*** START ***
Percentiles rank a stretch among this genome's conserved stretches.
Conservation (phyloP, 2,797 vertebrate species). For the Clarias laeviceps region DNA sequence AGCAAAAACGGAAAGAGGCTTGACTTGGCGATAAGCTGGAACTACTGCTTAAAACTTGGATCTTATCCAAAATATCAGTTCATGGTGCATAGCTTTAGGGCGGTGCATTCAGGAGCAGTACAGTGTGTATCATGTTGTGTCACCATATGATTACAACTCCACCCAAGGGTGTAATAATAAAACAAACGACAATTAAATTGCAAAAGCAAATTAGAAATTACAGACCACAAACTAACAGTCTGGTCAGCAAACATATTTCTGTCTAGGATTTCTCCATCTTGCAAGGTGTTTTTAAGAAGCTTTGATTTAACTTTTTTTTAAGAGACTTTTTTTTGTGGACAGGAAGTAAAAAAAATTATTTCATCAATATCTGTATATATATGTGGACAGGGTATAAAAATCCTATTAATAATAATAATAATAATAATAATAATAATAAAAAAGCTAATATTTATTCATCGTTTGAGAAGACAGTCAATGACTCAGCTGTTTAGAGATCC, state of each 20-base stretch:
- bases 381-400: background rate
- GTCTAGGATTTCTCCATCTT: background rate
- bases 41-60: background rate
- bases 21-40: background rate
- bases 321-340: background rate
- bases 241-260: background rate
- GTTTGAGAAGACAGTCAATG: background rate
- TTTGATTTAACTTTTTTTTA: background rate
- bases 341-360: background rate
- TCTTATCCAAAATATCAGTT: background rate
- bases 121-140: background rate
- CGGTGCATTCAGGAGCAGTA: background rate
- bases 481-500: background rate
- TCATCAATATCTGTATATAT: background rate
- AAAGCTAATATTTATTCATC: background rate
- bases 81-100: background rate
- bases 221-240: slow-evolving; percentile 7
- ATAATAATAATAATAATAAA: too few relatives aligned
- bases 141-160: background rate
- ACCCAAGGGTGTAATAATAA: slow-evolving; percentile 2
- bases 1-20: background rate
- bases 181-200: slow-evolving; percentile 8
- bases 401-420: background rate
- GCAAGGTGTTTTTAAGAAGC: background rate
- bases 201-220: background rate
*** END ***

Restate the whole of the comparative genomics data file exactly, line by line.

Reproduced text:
Percentiles rank a stretch among this genome's conserved stretches.
Conservation (phyloP, 2,797 vertebrate species). For the Clarias laeviceps region DNA sequence AGCAAAAACGGAAAGAGGCTTGACTTGGCGATAAGCTGGAACTACTGCTTAAAACTTGGATCTTATCCAAAATATCAGTTCATGGTGCATAGCTTTAGGGCGGTGCATTCAGGAGCAGTACAGTGTGTATCATGTTGTGTCACCATATGATTACAACTCCACCCAAGGGTGTAATAATAAAACAAACGACAATTAAATTGCAAAAGCAAATTAGAAATTACAGACCACAAACTAACAGTCTGGTCAGCAAACATATTTCTGTCTAGGATTTCTCCATCTTGCAAGGTGTTTTTAAGAAGCTTTGATTTAACTTTTTTTTAAGAGACTTTTTTTTGTGGACAGGAAGTAAAAAAAATTATTTCATCAATATCTGTATATATATGTGGACAGGGTATAAAAATCCTATTAATAATAATAATAATAATAATAATAATAATAAAAAAGCTAATATTTATTCATCGTTTGAGAAGACAGTCAATGACTCAGCTGTTTAGAGATCC, state of each 20-base stretch:
- bases 381-400: background rate
- GTCTAGGATTTCTCCATCTT: background rate
- bases 41-60: background rate
- bases 21-40: background rate
- bases 321-340: background rate
- bases 241-260: background rate
- GTTTGAGAAGACAGTCAATG: background rate
- TTTGATTTAACTTTTTTTTA: background rate
- bases 341-360: background rate
- TCTTATCCAAAATATCAGTT: background rate
- bases 121-140: background rate
- CGGTGCATTCAGGAGCAGTA: background rate
- bases 481-500: background rate
- TCATCAATATCTGTATATAT: background rate
- AAAGCTAATATTTATTCATC: background rate
- bases 81-100: background rate
- bases 221-240: slow-evolving; percentile 7
- ATAATAATAATAATAATAAA: too few relatives aligned
- bases 141-160: background rate
- ACCCAAGGGTGTAATAATAA: slow-evolving; percentile 2
- bases 1-20: background rate
- bases 181-200: slow-evolving; percentile 8
- bases 401-420: background rate
- GCAAGGTGTTTTTAAGAAGC: background rate
- bases 201-220: background rate